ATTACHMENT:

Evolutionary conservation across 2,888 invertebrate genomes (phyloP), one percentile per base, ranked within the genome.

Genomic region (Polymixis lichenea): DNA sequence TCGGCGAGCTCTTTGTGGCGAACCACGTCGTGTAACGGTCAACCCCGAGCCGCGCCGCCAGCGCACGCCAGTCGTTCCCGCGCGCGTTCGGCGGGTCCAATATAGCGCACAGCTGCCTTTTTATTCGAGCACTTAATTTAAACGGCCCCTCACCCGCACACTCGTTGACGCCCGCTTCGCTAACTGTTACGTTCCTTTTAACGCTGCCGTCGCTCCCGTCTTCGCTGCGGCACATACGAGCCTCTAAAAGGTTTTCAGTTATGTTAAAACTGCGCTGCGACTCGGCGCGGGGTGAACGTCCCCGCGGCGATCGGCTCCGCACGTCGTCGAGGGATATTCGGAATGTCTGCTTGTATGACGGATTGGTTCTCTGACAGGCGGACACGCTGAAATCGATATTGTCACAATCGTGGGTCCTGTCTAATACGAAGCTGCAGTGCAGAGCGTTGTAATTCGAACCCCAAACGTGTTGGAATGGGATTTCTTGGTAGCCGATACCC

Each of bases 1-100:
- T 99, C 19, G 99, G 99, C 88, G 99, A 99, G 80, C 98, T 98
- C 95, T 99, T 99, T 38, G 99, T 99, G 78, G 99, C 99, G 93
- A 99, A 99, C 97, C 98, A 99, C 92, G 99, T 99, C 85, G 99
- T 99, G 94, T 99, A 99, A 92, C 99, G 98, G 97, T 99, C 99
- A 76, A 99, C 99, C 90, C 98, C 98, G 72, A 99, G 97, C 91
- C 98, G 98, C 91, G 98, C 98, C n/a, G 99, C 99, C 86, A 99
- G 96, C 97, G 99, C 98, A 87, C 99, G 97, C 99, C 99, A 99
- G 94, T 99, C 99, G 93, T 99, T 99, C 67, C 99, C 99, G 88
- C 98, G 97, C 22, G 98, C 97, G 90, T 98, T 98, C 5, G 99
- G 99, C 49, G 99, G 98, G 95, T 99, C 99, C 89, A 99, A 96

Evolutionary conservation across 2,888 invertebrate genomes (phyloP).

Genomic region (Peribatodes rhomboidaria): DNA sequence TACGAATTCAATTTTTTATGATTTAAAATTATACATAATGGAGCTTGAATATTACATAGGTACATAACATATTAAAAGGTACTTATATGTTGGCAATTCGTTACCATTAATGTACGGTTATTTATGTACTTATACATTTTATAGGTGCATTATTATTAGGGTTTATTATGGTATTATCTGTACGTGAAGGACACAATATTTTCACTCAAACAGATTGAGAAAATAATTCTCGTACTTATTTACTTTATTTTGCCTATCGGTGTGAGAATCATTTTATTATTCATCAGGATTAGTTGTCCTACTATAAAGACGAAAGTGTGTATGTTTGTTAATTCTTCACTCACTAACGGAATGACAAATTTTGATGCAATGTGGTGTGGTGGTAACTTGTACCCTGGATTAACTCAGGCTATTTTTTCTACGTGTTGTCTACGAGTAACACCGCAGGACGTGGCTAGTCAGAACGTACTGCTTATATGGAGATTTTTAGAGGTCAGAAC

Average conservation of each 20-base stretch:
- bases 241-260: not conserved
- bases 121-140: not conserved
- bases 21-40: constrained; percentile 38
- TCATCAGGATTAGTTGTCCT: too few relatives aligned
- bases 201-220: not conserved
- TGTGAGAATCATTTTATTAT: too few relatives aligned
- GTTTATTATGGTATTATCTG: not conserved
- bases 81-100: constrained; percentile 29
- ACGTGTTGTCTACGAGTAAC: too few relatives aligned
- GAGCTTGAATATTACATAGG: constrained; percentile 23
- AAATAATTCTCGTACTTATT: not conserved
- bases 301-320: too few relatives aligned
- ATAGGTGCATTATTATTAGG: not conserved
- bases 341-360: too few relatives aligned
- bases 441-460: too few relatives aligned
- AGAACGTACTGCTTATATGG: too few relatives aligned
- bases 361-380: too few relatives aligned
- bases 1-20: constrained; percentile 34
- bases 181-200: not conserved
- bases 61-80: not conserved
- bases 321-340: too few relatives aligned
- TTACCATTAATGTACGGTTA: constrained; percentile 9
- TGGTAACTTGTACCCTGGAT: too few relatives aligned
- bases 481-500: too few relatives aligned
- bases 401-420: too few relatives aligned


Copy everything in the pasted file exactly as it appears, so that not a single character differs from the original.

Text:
Evolutionary conservation across 2,888 invertebrate genomes (phyloP), one percentile per base, ranked within the genome.

Genomic region (Polymixis lichenea): DNA sequence TCGGCGAGCTCTTTGTGGCGAACCACGTCGTGTAACGGTCAACCCCGAGCCGCGCCGCCAGCGCACGCCAGTCGTTCCCGCGCGCGTTCGGCGGGTCCAATATAGCGCACAGCTGCCTTTTTATTCGAGCACTTAATTTAAACGGCCCCTCACCCGCACACTCGTTGACGCCCGCTTCGCTAACTGTTACGTTCCTTTTAACGCTGCCGTCGCTCCCGTCTTCGCTGCGGCACATACGAGCCTCTAAAAGGTTTTCAGTTATGTTAAAACTGCGCTGCGACTCGGCGCGGGGTGAACGTCCCCGCGGCGATCGGCTCCGCACGTCGTCGAGGGATATTCGGAATGTCTGCTTGTATGACGGATTGGTTCTCTGACAGGCGGACACGCTGAAATCGATATTGTCACAATCGTGGGTCCTGTCTAATACGAAGCTGCAGTGCAGAGCGTTGTAATTCGAACCCCAAACGTGTTGGAATGGGATTTCTTGGTAGCCGATACCC

Each of bases 1-100:
- T 99, C 19, G 99, G 99, C 88, G 99, A 99, G 80, C 98, T 98
- C 95, T 99, T 99, T 38, G 99, T 99, G 78, G 99, C 99, G 93
- A 99, A 99, C 97, C 98, A 99, C 92, G 99, T 99, C 85, G 99
- T 99, G 94, T 99, A 99, A 92, C 99, G 98, G 97, T 99, C 99
- A 76, A 99, C 99, C 90, C 98, C 98, G 72, A 99, G 97, C 91
- C 98, G 98, C 91, G 98, C 98, C n/a, G 99, C 99, C 86, A 99
- G 96, C 97, G 99, C 98, A 87, C 99, G 97, C 99, C 99, A 99
- G 94, T 99, C 99, G 93, T 99, T 99, C 67, C 99, C 99, G 88
- C 98, G 97, C 22, G 98, C 97, G 90, T 98, T 98, C 5, G 99
- G 99, C 49, G 99, G 98, G 95, T 99, C 99, C 89, A 99, A 96

Evolutionary conservation across 2,888 invertebrate genomes (phyloP).

Genomic region (Peribatodes rhomboidaria): DNA sequence TACGAATTCAATTTTTTATGATTTAAAATTATACATAATGGAGCTTGAATATTACATAGGTACATAACATATTAAAAGGTACTTATATGTTGGCAATTCGTTACCATTAATGTACGGTTATTTATGTACTTATACATTTTATAGGTGCATTATTATTAGGGTTTATTATGGTATTATCTGTACGTGAAGGACACAATATTTTCACTCAAACAGATTGAGAAAATAATTCTCGTACTTATTTACTTTATTTTGCCTATCGGTGTGAGAATCATTTTATTATTCATCAGGATTAGTTGTCCTACTATAAAGACGAAAGTGTGTATGTTTGTTAATTCTTCACTCACTAACGGAATGACAAATTTTGATGCAATGTGGTGTGGTGGTAACTTGTACCCTGGATTAACTCAGGCTATTTTTTCTACGTGTTGTCTACGAGTAACACCGCAGGACGTGGCTAGTCAGAACGTACTGCTTATATGGAGATTTTTAGAGGTCAGAAC

Average conservation of each 20-base stretch:
- bases 241-260: not conserved
- bases 121-140: not conserved
- bases 21-40: constrained; percentile 38
- TCATCAGGATTAGTTGTCCT: too few relatives aligned
- bases 201-220: not conserved
- TGTGAGAATCATTTTATTAT: too few relatives aligned
- GTTTATTATGGTATTATCTG: not conserved
- bases 81-100: constrained; percentile 29
- ACGTGTTGTCTACGAGTAAC: too few relatives aligned
- GAGCTTGAATATTACATAGG: constrained; percentile 23
- AAATAATTCTCGTACTTATT: not conserved
- bases 301-320: too few relatives aligned
- ATAGGTGCATTATTATTAGG: not conserved
- bases 341-360: too few relatives aligned
- bases 441-460: too few relatives aligned
- AGAACGTACTGCTTATATGG: too few relatives aligned
- bases 361-380: too few relatives aligned
- bases 1-20: constrained; percentile 34
- bases 181-200: not conserved
- bases 61-80: not conserved
- bases 321-340: too few relatives aligned
- TTACCATTAATGTACGGTTA: constrained; percentile 9
- TGGTAACTTGTACCCTGGAT: too few relatives aligned
- bases 481-500: too few relatives aligned
- bases 401-420: too few relatives aligned